13 : Game Of Death (2006)

Pusit is in trouble. On one single day his car gets repossessed, he’s fired from his job and his debts crawl so far into the red his wallet is bleeding. Looking at a fantastically bleak future, a strange phone call offering him money for simple tasks seems too good to be true. The first task is to swat a fly that’s annoying him. Doing so gains him 10,000 Thai Baht. The next task is to eat the dead fly. 50,000 Baht instantly appears in his bank account. Despite being alone in a solitary stairwell at work, somehow the caller can see what Pusit is doing, and we quickly realise something sinister is happening to the luckless office worker.

Once the first two challenges are completed the caller offers Pusit a chance to play the rest of the game, with 13 challenges in total, the completion of the thirteenth winning him 100 Million Baht (the equivalent of nearly £1.8 million). Three rules apply, and if he breaks any of them then all money gained would instantly be removed. Pusit agrees to play, and when told “If you have any parting words for your colleagues, please do it now” it feels like the words of an executioner rather than the host of a game show.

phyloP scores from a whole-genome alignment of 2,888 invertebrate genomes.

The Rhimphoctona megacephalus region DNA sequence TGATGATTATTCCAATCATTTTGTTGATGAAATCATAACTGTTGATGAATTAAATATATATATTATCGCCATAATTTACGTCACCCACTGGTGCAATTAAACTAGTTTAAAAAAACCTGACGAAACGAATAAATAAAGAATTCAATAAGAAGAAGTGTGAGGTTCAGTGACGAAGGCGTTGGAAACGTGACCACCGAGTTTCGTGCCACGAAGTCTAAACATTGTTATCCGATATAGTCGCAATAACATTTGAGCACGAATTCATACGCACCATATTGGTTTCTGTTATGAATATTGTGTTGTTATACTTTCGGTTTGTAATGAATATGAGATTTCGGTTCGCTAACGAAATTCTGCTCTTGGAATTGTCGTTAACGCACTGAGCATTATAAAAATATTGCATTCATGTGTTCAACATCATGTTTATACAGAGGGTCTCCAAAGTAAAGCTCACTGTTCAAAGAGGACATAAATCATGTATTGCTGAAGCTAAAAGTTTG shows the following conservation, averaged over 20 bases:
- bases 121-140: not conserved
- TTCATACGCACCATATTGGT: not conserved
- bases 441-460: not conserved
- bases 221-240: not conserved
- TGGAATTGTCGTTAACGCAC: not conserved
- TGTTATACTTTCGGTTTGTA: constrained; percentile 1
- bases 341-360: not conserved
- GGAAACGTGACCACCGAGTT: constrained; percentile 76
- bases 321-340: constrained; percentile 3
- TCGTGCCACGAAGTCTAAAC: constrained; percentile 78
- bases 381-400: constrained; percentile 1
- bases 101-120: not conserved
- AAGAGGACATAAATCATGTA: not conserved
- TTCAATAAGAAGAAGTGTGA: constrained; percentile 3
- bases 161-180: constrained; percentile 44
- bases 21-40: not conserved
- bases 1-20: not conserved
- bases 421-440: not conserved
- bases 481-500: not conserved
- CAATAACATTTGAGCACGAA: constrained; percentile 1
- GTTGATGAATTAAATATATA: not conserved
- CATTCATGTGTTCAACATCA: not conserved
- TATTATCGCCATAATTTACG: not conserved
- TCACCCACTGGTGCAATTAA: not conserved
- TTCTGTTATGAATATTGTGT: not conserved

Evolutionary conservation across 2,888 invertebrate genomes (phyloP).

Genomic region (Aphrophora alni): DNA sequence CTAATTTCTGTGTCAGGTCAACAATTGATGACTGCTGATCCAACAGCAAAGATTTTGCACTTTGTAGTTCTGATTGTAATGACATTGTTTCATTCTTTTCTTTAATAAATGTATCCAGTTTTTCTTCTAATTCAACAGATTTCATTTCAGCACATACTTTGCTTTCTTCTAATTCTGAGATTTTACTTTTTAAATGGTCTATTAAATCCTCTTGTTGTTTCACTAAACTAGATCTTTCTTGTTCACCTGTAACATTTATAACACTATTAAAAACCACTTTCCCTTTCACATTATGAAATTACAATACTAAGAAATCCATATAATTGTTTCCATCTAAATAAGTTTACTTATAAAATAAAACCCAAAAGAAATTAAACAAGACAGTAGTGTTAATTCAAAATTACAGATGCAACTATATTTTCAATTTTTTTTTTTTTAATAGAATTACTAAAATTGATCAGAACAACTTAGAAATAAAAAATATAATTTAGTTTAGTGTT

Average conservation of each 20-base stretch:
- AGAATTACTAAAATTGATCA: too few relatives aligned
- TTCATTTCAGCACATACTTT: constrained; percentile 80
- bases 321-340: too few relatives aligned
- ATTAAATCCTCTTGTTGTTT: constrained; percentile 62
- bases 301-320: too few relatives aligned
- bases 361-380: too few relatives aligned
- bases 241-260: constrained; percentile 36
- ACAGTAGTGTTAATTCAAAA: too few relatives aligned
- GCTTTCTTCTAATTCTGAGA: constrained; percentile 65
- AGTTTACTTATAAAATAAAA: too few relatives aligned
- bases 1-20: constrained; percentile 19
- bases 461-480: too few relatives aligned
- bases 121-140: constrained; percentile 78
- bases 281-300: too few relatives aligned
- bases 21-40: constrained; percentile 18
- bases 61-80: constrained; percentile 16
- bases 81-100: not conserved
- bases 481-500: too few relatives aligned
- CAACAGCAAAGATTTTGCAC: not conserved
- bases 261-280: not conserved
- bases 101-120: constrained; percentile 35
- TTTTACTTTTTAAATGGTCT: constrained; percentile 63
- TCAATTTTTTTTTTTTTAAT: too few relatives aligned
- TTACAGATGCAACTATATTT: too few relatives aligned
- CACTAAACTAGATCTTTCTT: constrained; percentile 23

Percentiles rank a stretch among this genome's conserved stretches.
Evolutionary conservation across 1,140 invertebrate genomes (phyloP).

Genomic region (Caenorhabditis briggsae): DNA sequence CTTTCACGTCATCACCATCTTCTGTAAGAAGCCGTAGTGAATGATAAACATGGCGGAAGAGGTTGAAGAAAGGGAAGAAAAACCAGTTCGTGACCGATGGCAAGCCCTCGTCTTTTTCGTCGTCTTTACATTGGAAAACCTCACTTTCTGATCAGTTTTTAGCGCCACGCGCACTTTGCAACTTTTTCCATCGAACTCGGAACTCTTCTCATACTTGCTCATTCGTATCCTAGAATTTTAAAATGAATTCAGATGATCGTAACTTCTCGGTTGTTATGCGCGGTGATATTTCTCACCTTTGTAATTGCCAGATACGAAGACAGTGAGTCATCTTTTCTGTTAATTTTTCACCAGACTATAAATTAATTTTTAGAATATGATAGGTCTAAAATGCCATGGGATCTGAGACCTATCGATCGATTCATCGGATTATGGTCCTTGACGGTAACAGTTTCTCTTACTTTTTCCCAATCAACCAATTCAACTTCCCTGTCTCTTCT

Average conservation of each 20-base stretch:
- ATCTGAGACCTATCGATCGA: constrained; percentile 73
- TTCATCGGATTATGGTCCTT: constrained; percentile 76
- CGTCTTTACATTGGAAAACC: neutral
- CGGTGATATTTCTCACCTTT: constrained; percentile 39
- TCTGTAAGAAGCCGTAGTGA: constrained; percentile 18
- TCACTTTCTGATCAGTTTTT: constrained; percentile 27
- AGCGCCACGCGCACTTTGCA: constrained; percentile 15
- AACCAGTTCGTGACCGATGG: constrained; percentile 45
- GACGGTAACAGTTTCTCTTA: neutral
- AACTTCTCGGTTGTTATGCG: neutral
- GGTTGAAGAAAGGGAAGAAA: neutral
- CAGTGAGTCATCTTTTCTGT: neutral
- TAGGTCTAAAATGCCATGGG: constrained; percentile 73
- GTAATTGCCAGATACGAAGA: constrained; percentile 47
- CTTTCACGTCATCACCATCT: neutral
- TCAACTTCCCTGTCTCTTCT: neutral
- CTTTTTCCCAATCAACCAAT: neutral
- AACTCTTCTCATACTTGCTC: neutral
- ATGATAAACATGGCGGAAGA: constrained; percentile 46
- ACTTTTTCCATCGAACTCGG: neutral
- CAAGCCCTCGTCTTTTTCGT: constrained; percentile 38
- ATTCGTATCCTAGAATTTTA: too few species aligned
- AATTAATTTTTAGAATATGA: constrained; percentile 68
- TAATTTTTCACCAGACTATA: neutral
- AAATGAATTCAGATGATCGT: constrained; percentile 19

Naturally the game’s challenges escalate, and Pusit finds himself in some horrific and morally compromising situations. Fuelled by greed and hope, how far Pusit will go to achieve his goals is tested to the limit, and once the police and his friend Tong get involved the game becomes extremely dangerous. As our protagonist, Pusit is an everyman, a nice guy in a bad situation, who provides for his mother and wouldn’t screw over his colleagues for a decent sale, and this makes him sympathetic despite his later actions.

13: Game of Death has a simple premise but it is executed finely – creative, intelligent and occasionally amusing (“Your challenge: make 3 children cry” is especially funny). Some of the tests are expected or predictable, some are wild and brilliantly constructed, and others are truly disturbing. It is a gripping piece of film-making with a clear goal and smart direction. Sadly the film is let down tonally with needlessly comedic moments during heightened tension, but this is more the Thai sense of humour rather than bad acting or direction. There are some odd pieces of scripting too, some wild coincidences and a luke-warm ending, but overall 13: Game of Death is enjoyable and thought-provoking. With its heavy-handed social commentary, it’s bound to find itself remade in America, which may iron out some of the odder moments or may just end up being a another ham-fisted remake of a decent oriental horror. Time will tell.

Truly disgusting in places, utterly bonkers in others, 13: Game of Death is inspired stuff that makes you question your own moral boundaries whilst keeping you thoroughly entertained. An enjoyable romp and a welcome addition from the Thai film industry. Great fun.

Rating: ★★★★★★☆☆☆☆

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